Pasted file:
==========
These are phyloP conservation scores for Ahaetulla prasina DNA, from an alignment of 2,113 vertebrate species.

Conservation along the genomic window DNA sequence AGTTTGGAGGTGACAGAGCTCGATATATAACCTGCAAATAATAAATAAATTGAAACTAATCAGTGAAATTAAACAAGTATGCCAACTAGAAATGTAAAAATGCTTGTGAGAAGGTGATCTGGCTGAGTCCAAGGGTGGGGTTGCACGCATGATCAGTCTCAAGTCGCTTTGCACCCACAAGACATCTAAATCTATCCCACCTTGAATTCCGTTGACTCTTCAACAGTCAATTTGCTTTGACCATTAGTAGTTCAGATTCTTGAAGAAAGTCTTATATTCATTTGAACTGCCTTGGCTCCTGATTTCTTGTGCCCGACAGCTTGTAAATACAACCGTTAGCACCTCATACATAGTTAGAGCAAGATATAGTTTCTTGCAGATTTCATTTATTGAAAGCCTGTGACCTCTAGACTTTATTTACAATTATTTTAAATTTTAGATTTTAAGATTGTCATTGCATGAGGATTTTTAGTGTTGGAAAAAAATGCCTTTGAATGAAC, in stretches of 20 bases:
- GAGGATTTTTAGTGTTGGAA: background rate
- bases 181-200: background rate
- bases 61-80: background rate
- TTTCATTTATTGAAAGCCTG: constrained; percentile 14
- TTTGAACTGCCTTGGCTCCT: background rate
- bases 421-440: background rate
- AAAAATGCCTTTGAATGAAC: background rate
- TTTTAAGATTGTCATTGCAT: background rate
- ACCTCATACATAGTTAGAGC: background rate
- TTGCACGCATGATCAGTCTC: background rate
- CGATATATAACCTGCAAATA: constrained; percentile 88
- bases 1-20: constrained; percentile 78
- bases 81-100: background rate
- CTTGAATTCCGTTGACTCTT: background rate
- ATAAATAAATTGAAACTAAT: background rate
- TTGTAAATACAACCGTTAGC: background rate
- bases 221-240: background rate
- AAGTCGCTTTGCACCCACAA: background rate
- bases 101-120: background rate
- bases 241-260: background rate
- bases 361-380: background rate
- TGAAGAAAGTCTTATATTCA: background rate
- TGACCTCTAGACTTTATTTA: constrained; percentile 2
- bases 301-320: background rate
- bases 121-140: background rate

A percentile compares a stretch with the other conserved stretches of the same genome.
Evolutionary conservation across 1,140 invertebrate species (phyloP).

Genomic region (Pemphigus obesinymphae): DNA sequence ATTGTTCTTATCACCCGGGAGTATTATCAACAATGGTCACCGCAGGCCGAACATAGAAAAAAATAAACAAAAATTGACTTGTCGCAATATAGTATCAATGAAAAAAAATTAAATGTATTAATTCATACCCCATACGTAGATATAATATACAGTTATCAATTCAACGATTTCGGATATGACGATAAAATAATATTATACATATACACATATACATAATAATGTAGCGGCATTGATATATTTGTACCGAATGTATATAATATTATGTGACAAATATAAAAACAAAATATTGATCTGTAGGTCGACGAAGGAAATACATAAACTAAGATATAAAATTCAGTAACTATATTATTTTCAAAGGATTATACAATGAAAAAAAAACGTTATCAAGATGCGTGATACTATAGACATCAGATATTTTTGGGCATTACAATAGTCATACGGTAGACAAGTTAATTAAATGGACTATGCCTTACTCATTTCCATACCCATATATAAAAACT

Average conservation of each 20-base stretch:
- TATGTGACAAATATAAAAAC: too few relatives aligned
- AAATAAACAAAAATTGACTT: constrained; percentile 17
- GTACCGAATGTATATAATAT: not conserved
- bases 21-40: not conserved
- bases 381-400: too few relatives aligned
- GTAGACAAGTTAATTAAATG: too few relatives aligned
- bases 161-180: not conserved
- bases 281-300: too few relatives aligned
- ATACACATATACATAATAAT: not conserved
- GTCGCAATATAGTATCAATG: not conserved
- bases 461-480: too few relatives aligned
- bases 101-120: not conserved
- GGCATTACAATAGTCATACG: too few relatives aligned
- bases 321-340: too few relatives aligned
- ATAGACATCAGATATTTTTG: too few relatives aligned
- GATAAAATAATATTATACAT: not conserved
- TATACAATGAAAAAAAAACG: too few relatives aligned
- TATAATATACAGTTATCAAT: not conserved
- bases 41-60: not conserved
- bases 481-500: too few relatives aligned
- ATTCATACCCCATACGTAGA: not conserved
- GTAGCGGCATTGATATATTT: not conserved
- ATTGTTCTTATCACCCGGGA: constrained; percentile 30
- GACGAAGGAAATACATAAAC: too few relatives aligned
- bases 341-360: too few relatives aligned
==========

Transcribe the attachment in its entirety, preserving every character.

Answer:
These are phyloP conservation scores for Ahaetulla prasina DNA, from an alignment of 2,113 vertebrate species.

Conservation along the genomic window DNA sequence AGTTTGGAGGTGACAGAGCTCGATATATAACCTGCAAATAATAAATAAATTGAAACTAATCAGTGAAATTAAACAAGTATGCCAACTAGAAATGTAAAAATGCTTGTGAGAAGGTGATCTGGCTGAGTCCAAGGGTGGGGTTGCACGCATGATCAGTCTCAAGTCGCTTTGCACCCACAAGACATCTAAATCTATCCCACCTTGAATTCCGTTGACTCTTCAACAGTCAATTTGCTTTGACCATTAGTAGTTCAGATTCTTGAAGAAAGTCTTATATTCATTTGAACTGCCTTGGCTCCTGATTTCTTGTGCCCGACAGCTTGTAAATACAACCGTTAGCACCTCATACATAGTTAGAGCAAGATATAGTTTCTTGCAGATTTCATTTATTGAAAGCCTGTGACCTCTAGACTTTATTTACAATTATTTTAAATTTTAGATTTTAAGATTGTCATTGCATGAGGATTTTTAGTGTTGGAAAAAAATGCCTTTGAATGAAC, in stretches of 20 bases:
- GAGGATTTTTAGTGTTGGAA: background rate
- bases 181-200: background rate
- bases 61-80: background rate
- TTTCATTTATTGAAAGCCTG: constrained; percentile 14
- TTTGAACTGCCTTGGCTCCT: background rate
- bases 421-440: background rate
- AAAAATGCCTTTGAATGAAC: background rate
- TTTTAAGATTGTCATTGCAT: background rate
- ACCTCATACATAGTTAGAGC: background rate
- TTGCACGCATGATCAGTCTC: background rate
- CGATATATAACCTGCAAATA: constrained; percentile 88
- bases 1-20: constrained; percentile 78
- bases 81-100: background rate
- CTTGAATTCCGTTGACTCTT: background rate
- ATAAATAAATTGAAACTAAT: background rate
- TTGTAAATACAACCGTTAGC: background rate
- bases 221-240: background rate
- AAGTCGCTTTGCACCCACAA: background rate
- bases 101-120: background rate
- bases 241-260: background rate
- bases 361-380: background rate
- TGAAGAAAGTCTTATATTCA: background rate
- TGACCTCTAGACTTTATTTA: constrained; percentile 2
- bases 301-320: background rate
- bases 121-140: background rate

A percentile compares a stretch with the other conserved stretches of the same genome.
Evolutionary conservation across 1,140 invertebrate species (phyloP).

Genomic region (Pemphigus obesinymphae): DNA sequence ATTGTTCTTATCACCCGGGAGTATTATCAACAATGGTCACCGCAGGCCGAACATAGAAAAAAATAAACAAAAATTGACTTGTCGCAATATAGTATCAATGAAAAAAAATTAAATGTATTAATTCATACCCCATACGTAGATATAATATACAGTTATCAATTCAACGATTTCGGATATGACGATAAAATAATATTATACATATACACATATACATAATAATGTAGCGGCATTGATATATTTGTACCGAATGTATATAATATTATGTGACAAATATAAAAACAAAATATTGATCTGTAGGTCGACGAAGGAAATACATAAACTAAGATATAAAATTCAGTAACTATATTATTTTCAAAGGATTATACAATGAAAAAAAAACGTTATCAAGATGCGTGATACTATAGACATCAGATATTTTTGGGCATTACAATAGTCATACGGTAGACAAGTTAATTAAATGGACTATGCCTTACTCATTTCCATACCCATATATAAAAACT

Average conservation of each 20-base stretch:
- TATGTGACAAATATAAAAAC: too few relatives aligned
- AAATAAACAAAAATTGACTT: constrained; percentile 17
- GTACCGAATGTATATAATAT: not conserved
- bases 21-40: not conserved
- bases 381-400: too few relatives aligned
- GTAGACAAGTTAATTAAATG: too few relatives aligned
- bases 161-180: not conserved
- bases 281-300: too few relatives aligned
- ATACACATATACATAATAAT: not conserved
- GTCGCAATATAGTATCAATG: not conserved
- bases 461-480: too few relatives aligned
- bases 101-120: not conserved
- GGCATTACAATAGTCATACG: too few relatives aligned
- bases 321-340: too few relatives aligned
- ATAGACATCAGATATTTTTG: too few relatives aligned
- GATAAAATAATATTATACAT: not conserved
- TATACAATGAAAAAAAAACG: too few relatives aligned
- TATAATATACAGTTATCAAT: not conserved
- bases 41-60: not conserved
- bases 481-500: too few relatives aligned
- ATTCATACCCCATACGTAGA: not conserved
- GTAGCGGCATTGATATATTT: not conserved
- ATTGTTCTTATCACCCGGGA: constrained; percentile 30
- GACGAAGGAAATACATAAAC: too few relatives aligned
- bases 341-360: too few relatives aligned